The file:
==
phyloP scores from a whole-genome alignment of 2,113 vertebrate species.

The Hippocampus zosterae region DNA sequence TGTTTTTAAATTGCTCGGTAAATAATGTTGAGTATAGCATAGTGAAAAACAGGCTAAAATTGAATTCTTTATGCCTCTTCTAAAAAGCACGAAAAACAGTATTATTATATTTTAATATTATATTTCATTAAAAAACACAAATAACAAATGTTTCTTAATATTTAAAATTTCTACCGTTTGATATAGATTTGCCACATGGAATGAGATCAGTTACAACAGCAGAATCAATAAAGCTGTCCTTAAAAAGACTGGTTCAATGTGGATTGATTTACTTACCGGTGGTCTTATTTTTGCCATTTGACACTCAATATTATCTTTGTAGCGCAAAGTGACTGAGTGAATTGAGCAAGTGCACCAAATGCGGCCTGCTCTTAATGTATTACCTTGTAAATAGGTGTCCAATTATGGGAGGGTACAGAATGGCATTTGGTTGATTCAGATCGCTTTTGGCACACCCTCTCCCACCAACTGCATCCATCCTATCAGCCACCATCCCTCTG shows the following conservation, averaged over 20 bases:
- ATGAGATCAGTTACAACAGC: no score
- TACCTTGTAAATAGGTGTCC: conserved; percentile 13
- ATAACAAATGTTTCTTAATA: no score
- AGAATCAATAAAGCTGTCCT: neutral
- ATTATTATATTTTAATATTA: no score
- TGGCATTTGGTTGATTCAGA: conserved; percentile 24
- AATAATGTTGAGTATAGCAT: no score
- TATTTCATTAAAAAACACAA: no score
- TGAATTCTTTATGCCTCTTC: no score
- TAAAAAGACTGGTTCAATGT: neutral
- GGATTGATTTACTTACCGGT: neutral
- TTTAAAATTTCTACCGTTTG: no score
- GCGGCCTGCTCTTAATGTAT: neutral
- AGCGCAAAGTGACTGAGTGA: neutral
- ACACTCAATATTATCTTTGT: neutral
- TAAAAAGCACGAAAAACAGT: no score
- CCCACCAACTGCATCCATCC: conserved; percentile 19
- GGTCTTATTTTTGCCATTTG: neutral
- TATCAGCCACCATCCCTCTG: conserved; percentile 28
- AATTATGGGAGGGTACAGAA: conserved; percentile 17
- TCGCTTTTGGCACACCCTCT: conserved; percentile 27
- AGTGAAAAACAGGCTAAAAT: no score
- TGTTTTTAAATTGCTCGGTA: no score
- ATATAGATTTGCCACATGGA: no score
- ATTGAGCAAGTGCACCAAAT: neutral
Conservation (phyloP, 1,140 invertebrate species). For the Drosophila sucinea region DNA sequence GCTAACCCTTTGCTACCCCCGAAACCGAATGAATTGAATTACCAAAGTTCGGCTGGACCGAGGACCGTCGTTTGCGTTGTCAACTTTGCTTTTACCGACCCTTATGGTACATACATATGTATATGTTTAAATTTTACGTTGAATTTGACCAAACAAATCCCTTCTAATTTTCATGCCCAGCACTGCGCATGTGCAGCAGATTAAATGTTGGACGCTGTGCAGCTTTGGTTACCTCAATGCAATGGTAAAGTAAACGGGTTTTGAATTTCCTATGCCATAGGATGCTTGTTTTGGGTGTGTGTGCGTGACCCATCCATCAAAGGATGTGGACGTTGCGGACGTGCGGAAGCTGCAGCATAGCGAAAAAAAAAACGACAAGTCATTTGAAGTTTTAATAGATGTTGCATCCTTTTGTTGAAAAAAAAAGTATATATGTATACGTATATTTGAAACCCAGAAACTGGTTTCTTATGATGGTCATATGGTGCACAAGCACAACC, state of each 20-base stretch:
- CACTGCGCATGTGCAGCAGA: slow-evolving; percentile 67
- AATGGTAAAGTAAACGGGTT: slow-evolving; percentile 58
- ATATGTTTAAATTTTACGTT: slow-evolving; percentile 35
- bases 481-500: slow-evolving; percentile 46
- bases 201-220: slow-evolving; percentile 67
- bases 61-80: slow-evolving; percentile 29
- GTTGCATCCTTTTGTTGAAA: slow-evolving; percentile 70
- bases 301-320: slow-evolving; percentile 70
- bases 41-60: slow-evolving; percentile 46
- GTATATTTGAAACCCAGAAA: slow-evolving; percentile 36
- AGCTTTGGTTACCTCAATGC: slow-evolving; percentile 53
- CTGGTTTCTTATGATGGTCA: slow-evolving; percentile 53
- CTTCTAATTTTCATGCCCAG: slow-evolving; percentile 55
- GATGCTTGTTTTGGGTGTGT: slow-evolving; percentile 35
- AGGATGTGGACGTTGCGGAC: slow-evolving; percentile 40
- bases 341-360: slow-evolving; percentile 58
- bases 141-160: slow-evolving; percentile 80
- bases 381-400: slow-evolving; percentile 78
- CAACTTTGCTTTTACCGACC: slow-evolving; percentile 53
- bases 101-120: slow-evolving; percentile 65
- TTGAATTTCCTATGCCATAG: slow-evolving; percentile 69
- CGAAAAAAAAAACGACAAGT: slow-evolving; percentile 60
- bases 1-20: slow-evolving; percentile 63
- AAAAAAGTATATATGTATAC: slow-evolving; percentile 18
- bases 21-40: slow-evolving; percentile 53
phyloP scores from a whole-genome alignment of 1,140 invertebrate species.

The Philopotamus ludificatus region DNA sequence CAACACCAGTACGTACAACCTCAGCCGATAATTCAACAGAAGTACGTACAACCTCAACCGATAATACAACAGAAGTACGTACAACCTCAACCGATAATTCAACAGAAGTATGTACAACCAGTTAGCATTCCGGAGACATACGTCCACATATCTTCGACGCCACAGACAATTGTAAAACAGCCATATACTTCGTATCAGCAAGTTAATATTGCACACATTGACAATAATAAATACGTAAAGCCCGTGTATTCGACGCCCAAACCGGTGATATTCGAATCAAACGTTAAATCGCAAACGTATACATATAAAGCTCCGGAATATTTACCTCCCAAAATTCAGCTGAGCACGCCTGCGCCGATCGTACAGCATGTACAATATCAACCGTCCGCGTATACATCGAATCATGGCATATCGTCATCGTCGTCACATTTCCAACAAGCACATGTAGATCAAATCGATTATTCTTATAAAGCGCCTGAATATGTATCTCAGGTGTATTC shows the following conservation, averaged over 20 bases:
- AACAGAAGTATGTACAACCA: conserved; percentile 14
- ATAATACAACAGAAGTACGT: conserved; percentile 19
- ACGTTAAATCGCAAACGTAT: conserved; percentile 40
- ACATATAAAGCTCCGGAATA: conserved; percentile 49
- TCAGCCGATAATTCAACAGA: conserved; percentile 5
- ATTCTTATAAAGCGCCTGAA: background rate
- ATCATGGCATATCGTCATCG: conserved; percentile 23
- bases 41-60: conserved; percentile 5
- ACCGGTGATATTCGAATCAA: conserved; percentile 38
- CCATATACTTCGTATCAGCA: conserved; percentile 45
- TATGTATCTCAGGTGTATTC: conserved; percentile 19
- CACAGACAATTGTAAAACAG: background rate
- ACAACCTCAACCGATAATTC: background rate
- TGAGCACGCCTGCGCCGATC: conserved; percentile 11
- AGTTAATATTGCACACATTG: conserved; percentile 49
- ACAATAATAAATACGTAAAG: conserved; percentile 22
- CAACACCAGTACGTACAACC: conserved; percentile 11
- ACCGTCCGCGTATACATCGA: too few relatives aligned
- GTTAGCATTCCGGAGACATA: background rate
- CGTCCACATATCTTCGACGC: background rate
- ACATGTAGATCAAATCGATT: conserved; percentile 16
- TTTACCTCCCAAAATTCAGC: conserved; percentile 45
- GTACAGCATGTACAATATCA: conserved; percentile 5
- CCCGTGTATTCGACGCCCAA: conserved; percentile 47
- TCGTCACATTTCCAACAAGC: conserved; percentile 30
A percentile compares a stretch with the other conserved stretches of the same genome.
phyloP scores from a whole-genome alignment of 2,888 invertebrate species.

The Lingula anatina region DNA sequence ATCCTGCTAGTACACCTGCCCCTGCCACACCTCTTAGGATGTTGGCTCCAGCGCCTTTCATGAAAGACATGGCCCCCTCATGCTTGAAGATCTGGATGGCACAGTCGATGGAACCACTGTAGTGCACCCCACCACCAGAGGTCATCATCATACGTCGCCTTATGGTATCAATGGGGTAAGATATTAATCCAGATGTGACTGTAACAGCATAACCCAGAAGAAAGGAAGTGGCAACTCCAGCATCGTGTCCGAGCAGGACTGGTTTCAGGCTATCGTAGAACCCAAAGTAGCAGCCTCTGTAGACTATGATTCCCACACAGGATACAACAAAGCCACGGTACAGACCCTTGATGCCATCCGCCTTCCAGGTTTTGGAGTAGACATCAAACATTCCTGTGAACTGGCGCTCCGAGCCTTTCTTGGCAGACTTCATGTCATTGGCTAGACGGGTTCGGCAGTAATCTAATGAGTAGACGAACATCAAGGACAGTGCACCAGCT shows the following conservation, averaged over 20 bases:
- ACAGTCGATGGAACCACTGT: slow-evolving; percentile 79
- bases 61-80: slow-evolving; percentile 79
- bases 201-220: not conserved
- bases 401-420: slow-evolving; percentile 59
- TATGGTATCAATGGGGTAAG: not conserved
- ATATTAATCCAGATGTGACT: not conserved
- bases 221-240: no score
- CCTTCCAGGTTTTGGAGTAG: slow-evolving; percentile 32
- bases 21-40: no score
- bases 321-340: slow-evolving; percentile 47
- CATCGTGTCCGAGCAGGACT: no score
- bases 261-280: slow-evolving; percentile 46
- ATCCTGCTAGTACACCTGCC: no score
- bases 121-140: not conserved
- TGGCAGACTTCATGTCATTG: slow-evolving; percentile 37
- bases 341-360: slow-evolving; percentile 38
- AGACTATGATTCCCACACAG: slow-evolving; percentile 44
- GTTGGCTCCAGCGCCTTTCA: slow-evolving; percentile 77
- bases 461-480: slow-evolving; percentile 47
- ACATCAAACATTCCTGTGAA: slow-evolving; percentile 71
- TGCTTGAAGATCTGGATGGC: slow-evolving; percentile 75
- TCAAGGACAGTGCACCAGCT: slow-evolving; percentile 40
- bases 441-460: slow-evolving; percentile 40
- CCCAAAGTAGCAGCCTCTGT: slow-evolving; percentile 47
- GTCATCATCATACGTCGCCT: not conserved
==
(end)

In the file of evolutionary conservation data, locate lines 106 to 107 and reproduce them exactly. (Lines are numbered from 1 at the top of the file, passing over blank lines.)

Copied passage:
- bases 441-460: slow-evolving; percentile 40
- CCCAAAGTAGCAGCCTCTGT: slow-evolving; percentile 47